Jovan Belcher's story is one we're all familiar with. The talented young man, battling demons none of us ever hope to encounter, took his own life and the life of his girlfriend in December 2012. Our new Assistant GM, Scott Pioli, witnessed the suicide, after trying in vain to talk Belcher out of it. Fast forward thirteen months and I'm sure the tragedy still weighs heavily on Pioli. But that said, his grace in anchoring a then-reeling Chiefs franchise was nothing short of miraculous.
"There was so much emotion involved that it was hard for anybody to come back to that and look at football the same way," Quinn said in a phone interview Wednesday.
"In regards to Scott Pioli, I couldn't imagine being a guy who was intricately involved in bringing [Belcher] to Kansas City and having to witness that: a young man that he saw grow and mature as a player and a person. When I talked to [Pioli], it was more about feeling as if what we could have done to change the outcome. But he did everything in his power for us afterward. We had a pastor around almost full time to help us get through, answer questions, and understand everything that was taking place. He did everything possible to make sure guys could grieve in the manner they needed to and find some sort of peace after what had taken place."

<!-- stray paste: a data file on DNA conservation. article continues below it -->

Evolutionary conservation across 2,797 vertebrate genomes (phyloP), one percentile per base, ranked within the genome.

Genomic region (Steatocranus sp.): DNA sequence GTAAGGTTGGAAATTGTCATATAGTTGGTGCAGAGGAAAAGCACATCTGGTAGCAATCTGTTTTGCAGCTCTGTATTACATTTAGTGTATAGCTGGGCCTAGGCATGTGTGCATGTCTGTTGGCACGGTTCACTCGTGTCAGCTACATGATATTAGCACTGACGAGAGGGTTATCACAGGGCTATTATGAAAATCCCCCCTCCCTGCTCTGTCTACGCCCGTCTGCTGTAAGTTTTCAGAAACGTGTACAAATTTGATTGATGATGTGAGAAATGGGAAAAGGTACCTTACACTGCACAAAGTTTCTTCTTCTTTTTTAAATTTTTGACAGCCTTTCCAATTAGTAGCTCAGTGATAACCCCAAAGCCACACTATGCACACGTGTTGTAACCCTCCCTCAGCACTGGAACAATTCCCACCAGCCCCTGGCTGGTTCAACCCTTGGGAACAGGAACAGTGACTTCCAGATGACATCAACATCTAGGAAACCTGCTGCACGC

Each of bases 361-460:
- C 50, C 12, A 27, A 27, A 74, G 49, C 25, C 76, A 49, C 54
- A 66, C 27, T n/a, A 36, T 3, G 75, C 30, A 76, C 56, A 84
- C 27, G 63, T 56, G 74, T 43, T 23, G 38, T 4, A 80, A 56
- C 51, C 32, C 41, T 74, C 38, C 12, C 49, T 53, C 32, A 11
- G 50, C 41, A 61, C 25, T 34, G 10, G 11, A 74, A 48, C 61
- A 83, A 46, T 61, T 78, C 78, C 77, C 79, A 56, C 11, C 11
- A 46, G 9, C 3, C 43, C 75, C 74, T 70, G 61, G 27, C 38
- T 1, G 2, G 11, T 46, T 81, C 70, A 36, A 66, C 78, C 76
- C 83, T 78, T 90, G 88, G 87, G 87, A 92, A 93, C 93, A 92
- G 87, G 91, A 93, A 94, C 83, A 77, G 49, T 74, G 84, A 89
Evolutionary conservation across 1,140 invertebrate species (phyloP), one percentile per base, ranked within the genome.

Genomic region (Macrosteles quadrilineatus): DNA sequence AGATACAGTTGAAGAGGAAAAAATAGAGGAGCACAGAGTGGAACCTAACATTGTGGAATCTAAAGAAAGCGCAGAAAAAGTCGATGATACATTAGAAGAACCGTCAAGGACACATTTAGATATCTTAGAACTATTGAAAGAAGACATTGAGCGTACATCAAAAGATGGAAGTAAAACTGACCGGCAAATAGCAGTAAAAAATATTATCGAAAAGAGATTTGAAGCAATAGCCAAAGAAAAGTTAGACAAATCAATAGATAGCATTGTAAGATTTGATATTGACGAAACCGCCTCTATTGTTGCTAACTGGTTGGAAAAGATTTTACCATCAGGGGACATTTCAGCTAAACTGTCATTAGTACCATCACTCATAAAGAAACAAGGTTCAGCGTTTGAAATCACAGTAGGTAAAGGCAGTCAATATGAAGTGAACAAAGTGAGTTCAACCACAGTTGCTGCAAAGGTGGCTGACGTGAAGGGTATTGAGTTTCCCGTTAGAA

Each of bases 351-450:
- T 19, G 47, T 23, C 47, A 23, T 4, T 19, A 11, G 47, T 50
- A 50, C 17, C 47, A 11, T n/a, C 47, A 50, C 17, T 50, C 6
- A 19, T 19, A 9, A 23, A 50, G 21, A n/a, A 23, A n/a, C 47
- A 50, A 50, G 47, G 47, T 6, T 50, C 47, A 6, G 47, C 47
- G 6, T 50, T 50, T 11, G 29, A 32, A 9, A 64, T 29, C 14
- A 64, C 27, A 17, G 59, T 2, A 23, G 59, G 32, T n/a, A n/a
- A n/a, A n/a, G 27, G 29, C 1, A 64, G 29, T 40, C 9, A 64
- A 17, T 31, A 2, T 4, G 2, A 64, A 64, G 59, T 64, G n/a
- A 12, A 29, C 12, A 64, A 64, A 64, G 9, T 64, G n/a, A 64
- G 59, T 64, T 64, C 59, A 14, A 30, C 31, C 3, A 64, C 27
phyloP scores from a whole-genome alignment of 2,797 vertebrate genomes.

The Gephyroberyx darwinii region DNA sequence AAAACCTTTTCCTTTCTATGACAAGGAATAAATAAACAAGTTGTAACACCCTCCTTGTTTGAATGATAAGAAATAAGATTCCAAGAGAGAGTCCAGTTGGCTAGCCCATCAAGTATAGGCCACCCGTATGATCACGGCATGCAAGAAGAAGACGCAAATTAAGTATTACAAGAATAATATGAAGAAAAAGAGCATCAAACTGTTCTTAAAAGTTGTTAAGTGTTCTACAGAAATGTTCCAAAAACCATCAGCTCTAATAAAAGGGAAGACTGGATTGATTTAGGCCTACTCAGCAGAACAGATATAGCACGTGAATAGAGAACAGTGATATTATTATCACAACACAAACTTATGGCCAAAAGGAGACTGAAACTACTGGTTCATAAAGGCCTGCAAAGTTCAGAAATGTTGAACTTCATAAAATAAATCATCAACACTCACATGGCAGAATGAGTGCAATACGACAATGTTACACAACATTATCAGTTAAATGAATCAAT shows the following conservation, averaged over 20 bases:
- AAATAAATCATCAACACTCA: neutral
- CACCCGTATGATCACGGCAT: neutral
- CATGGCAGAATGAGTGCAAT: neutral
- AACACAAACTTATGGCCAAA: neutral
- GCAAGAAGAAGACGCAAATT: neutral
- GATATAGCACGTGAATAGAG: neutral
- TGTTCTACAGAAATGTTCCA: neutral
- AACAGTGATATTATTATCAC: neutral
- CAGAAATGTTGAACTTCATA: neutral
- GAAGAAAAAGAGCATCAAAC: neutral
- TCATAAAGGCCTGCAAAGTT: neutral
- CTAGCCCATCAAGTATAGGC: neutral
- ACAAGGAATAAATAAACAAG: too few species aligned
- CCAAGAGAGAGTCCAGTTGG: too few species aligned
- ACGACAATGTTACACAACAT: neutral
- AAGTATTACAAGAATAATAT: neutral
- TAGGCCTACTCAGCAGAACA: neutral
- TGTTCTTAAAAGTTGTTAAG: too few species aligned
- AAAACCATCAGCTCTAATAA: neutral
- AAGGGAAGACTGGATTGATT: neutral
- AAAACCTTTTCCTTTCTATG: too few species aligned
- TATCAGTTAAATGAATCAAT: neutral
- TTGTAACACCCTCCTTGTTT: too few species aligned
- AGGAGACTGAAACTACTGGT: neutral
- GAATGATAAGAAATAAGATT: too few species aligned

You can't undervalue Pioli's experience under pressure. The man gets a lot of credit for building offensive and defensive fronts, but in truth, he's so much more than that. What the Chiefs went through two seasons ago is hard to articulate. It was absolutely devastating. When you talk to the players who were actually there, Pioli was the glue that held them together.
None of us want to see Belcher's story or anything like it play out for the masses ever again. Pioli's been there, he's overcome indescribable hardship. It's even more impressive that the Chiefs had such a relatively successful 2013. Having someone like that in your front office is a definite plus.